Our Writerly Roundup blog series features a curated collection of articles on the craft of writing and the creative life that we don’t want you to miss.
41 Insider Tips for Winning NaNoWriMo 2017, Reedsy (@ReedsyHQ)
November is National Novel Writing Month. It’s a time when many writers settle in for the winter, ready to get to work on that novel. NaNoWriMo is an organization that encourages writers to connect and share the creativity throughout the month. Reedsy is back this November with a great guide to working your way through NaNoWriMo, and it starts with your feelings on the idea in your head.
If your primary goal is to win NaNoWriMo, you must LOVE the book you’re writing. “Write the book you love, not the one you think you should write,” says Nathan Bransford, author of the Jacob Wonderbar series. “If you’re creating something you aren’t head-over-heels in love with, you’ll peter out before page 50. Make something you’ll be proud of for a lifetime.”
The piece contains multiple mini-chapters that offer traditional and non-traditional writing advice. For example, you might want to reverse-engineer your story. Perhaps you’ll want to create a detailed outline before you begin. And when it comes to setting aside time to write, you don’t have to be the rise-at-4am writer to get things done.
If you can’t block off a few hours each day, write in several shorter ‘sprints.’ “All you need is two 15-minute bursts of writing each day,” says editor Lindsay Schlegel. “Sit down, do it, and move on. Don’t worry if you don’t write enough words the first few days. The creative juices will start flowing, and you’ll make up for it by the end. For me, NaNo is about building discipline and learning your best practices as a writer.”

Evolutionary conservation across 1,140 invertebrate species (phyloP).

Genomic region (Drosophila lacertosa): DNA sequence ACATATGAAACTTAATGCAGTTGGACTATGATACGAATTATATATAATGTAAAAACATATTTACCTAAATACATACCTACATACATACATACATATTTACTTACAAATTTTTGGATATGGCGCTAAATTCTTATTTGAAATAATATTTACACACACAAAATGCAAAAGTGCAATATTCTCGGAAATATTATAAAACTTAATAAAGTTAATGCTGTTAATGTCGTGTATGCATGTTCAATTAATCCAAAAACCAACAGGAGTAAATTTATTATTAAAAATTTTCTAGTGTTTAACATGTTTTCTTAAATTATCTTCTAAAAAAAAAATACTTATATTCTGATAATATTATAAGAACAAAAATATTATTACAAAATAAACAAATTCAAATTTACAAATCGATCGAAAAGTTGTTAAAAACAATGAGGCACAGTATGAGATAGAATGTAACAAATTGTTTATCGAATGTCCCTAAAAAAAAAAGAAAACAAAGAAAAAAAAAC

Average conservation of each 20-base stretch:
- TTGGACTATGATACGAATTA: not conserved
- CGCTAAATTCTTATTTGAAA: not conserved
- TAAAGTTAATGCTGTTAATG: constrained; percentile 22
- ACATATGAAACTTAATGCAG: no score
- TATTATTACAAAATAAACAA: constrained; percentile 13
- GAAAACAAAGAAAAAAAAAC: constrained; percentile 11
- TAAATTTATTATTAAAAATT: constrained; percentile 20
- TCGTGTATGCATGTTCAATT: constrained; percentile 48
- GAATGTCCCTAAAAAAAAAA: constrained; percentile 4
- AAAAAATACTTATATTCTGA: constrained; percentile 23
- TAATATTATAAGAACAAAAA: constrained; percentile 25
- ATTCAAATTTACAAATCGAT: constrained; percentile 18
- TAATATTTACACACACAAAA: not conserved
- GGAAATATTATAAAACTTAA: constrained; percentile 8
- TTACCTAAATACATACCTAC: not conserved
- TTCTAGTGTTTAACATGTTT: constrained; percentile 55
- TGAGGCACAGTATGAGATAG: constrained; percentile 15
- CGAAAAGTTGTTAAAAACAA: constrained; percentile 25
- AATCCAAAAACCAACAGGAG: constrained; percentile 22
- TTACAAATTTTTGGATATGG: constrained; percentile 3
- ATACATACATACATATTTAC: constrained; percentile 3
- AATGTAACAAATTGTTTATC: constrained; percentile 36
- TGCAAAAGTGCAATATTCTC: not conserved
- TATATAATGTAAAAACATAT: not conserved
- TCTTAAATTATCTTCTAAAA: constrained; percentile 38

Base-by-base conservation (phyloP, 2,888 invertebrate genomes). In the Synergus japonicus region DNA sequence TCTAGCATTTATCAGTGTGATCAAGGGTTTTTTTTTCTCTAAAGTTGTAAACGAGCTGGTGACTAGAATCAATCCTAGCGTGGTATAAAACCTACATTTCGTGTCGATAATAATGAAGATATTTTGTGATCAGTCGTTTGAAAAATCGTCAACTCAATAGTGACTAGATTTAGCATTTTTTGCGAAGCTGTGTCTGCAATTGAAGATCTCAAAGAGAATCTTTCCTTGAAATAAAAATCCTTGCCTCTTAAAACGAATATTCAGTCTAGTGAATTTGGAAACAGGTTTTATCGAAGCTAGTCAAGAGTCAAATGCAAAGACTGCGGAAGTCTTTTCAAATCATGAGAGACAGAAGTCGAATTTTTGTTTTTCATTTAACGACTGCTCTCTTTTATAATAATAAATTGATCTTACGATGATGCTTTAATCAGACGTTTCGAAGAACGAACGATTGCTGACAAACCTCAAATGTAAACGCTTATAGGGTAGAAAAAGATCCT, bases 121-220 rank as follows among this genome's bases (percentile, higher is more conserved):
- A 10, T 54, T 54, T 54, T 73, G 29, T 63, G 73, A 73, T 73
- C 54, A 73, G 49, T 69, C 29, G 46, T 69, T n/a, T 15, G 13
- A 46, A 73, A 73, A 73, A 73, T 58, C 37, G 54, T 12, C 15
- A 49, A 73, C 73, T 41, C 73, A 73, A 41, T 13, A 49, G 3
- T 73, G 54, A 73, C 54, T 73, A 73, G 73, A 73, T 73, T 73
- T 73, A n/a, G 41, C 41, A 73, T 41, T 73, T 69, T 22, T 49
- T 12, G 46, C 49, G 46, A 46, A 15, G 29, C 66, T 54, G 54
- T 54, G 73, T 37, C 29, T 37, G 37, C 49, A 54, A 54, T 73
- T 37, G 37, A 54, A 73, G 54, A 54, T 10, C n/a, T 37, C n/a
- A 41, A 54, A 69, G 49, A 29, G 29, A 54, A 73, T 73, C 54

You’ll find tips on creating characters and writing dialogue. And there’s a section about that dreaded foe: writer’s block.
“NaNoWriMo is all about getting words on a page, so keep going no matter what,” says Dylan Hearn, author of Second Chance. “Never look back, don’t edit anything and if you get stuck writing a scene, stop, make a quick note of what you want to happen and then move on to write something else. You can always go back and finish it off later.”
If you’re going to write a novel this November, the authors also remind you to be kind to yourself. Writing a book is hard work!
Each month I try to include one wake-up-call piece, and here it is for your uncomfortable reading pleasure. Let’s be honest: you need to up your submission game, don’t you? I certainly do, and Michelle Seaton knows it. She’s been teaching for years and has seen it many times.
In 12 years of teaching…I’ve learned three truths about students: 1. They don’t submit enough, especially the most talented ones. Read that sentence again and then ask yourself how many times you’ve submitted something in the past year. Yeah, I thought so. 2. Many of my most talented students never submit anything. This makes me crazy. 3. The students who publish most often submit constantly, as though it’s their job, or their final year on Earth. And guess what? It works.
So why are we holding back? Are we purely lazy or too busy with our jobs and families to get things out the virtual door? No, says Seaton. It’s because we lie to ourselves about why we’re holding back. One of these lies tells us that rejection is a judgment.
Rejection is all powerful. You think rejection is proof that you have no talent or that the work is no good. Actually, the only thing a rejection proves is that you sent out your work. Good for you. I suggest you collect ten of these and then reward yourself.
Seaton offers a much-needed reality check. If you don’t submit today, she says, don’t believe for a second that you’ll submit tomorrow.
I will submit this story soon, when it feels finished. No you won’t. For most stories and essays there is no moment when it will feel good enough. Submit before you feel ready. Like, today.